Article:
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Ob-Gyn Coding Alert

Correctly Assigning V Codes or Five-Digit Ob Diagnosis Codes Optimizes Reimbursement

"The ICD-9 manual has two separate sections of diagnostic codes for pregnancy. Understanding when to apply which codes can be the key to greater reimbursement for the supervision of high-risk or otherwise complicated pregnancies.

By simplest definition, V codes are used for the supervision of a normal pregnancy, or the supervision of a high-risk pregnancy when no complications occur. Specifically, codes V22.0 (supervision of first normal pregnancy) or V22.1 (supervision of other normal pregnancy) are about as basic a diagnosis code as you can get for pregnancy.

Other pregnancies, although considered high risk because of potential problems due to the mothers age or reproductive history, for example, are coded as high risk but frequently progress to term with no complications. These circumstances are coded using the V23 (supervision of high-risk pregnancy) family of codes. This category includes codes such as: V23.0 (pregnancy with history of infertility) or V23.81 (elderly primigravida; first pregnancy in a woman who will be 35 years of age or older at expected date of delivery).

High-risk pregnancy codes dont imply that the patient has a problem, says Susan Callaway-Stradley, CPC, CCS-P, an independent coding consultant and educator based in North Augusta, S.C. It only means there is a greater potential for problems. If a high-risk pregnancy progresses satisfactorily, the V code is the only diagnostic code required. For instance, V23.81 is the code for an elderly primigravida. The code alone doesnt imply there are complications in the pregnancy, but it does mean you have to monitor the patient more closely than you might a younger ob patient. Callaway-Stradley says that using the high-risk diagnosis code will help justify any additional visits or screening tests that occur during the pregnancy. For instance, she says, almost every elderly primigravida undergoes an amniocentesis. In most cases, insurers will see that high-risk code, see the code for the amnio and put two and two together, where they might have otherwise balked at paying for an amnio.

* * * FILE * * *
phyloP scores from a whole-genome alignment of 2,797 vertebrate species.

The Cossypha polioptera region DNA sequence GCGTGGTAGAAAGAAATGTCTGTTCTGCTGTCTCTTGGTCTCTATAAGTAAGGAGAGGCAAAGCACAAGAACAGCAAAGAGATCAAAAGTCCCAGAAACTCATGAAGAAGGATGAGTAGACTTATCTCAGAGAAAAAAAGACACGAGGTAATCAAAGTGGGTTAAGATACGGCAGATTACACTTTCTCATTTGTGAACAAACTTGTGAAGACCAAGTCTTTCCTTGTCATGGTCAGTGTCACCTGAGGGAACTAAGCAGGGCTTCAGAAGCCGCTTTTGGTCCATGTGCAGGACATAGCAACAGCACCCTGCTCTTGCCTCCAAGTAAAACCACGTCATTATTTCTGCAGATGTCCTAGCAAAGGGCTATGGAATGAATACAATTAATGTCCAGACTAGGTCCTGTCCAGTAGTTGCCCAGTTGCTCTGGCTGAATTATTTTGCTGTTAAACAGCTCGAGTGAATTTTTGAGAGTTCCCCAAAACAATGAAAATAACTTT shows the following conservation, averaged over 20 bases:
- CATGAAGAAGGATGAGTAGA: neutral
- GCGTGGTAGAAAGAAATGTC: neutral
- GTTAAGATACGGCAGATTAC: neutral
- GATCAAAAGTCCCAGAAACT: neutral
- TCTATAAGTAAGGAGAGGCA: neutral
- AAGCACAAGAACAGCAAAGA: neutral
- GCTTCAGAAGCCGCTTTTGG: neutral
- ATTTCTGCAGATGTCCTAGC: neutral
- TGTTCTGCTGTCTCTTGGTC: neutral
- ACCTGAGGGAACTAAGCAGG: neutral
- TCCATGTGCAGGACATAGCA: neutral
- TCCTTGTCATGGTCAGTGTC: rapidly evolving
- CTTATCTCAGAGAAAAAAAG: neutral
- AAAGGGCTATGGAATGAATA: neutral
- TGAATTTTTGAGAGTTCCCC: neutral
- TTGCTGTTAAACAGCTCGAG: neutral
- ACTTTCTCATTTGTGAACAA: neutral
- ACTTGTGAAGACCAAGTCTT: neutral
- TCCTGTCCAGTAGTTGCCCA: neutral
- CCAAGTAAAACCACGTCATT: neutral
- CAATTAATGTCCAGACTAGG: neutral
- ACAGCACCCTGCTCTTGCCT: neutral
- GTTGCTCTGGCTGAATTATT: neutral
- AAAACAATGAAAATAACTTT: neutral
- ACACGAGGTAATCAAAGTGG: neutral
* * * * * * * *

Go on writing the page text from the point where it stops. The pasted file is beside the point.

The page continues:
When Does High Risk Become Complicated?

The five-digit diagnostic codes come into play in one of two ways: Either the patient presents with a complicating problema history of hypertension or pre-existing diabetes, for instanceor she develops complications during the course of the pregnancy. In this case, its time to turn to the five-digit complications of pregnancy section of the ICD-9 book, which starts with code 634.xx and continues through to code 676.xx.

Just about anything that can happen to a human being [during pregnancy and delivery] is in that coding chapter, says Angela Wood, CPC, CCS, a healthcare consultant [...]